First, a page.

Video, With Original Jason Mraz Song, Connects the Dots Between Soda Consumption and Disease
More than two million people have now seen what USA Today called "the video Coca-Cola doesn't want you to see": The Real Bears. Conceived for the Center for Science in the Public Interest by advertising pioneer Alex Bogusky, The Real Bears is a moving (and sometimes harrowing) portrait of a polar bear family's struggle with obesity, diabetes, and other soda-related health problems.
The film features an original song, Sugar, by Grammy-award winning singer Jason Mraz, which he performed with rapper MC Flow.
"Manipulative marketing techniques position soda as a life-affirming source of happiness, when in fact out-of-control soda consumption is fueling an epidemic of disease," said CSPI executive director Michael F. Jacobson.
The Real Bears web site calls attention to a number of what CSPI says are lies told by soda executives, including one that the group says will go down in history: "There is no scientific evidence that connects sugary beverages to obesity," a statement made by senior Coca-Cola executive Katie Bayne to USA Today.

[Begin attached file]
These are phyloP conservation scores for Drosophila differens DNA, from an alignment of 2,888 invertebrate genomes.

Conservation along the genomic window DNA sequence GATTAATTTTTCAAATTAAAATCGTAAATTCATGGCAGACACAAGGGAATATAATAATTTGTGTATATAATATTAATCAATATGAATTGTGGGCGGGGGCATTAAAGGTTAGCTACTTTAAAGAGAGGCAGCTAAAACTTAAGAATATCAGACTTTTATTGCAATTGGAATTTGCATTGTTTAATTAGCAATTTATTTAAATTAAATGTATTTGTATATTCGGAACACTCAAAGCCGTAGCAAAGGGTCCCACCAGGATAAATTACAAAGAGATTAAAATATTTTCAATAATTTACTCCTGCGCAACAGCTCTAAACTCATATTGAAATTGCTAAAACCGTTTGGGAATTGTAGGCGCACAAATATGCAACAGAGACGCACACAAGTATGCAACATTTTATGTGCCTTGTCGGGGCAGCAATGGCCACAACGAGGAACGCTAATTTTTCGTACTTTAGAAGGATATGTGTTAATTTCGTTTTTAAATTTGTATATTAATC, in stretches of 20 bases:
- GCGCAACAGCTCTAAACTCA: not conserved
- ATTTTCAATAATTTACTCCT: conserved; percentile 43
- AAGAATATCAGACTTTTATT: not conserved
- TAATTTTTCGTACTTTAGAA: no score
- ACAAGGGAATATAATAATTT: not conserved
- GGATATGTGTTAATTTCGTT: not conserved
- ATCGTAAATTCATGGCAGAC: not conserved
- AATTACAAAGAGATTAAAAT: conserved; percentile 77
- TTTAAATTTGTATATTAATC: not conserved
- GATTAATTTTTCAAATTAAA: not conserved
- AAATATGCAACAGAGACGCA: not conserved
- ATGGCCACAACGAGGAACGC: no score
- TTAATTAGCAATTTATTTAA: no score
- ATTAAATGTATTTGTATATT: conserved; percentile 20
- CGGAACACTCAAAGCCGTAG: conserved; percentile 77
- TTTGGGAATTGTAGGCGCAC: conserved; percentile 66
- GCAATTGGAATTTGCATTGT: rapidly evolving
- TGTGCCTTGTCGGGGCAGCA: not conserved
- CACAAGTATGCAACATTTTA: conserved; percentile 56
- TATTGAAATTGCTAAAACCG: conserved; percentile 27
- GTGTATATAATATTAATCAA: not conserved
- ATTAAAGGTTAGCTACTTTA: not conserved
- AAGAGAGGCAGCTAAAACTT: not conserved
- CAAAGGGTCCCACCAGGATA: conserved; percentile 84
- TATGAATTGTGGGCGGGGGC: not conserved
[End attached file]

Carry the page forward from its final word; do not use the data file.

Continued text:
"Denying any connection whatsoever between sugary drinks and obesity is reminiscent of the famous 1994 congressional hearing at which the nation's top tobacco executives testified that nicotine was not addictive," Jacobson said. "When one blandly states what one knows to be false, it truly crosses the line from spin to a lie."
As The Real Bears reached its two-millionth view, Coca-Cola clawed back with an animated short film produced by Ridley Scott and his late brother, Tony Scott, entitled "The Polar Bears."
"It's a shame that with all of its financial resources, Coke is trying to take back the bears with such a bloated, boring production," Jacobson said. "They should have called it 'The Corporate Bears.'"
The Real Bears is "the kind of video that would make anti-smoking campaigns proud," wrote ReelSEO.com, which named The Real Bears one of the top 10 viral charity video campaigns of 2012. Besides Bogusky and Mraz, the film's creative team included the Austin, TX-based agency The Butler Bros. and Helsinki-based animator Lucas Zanotto.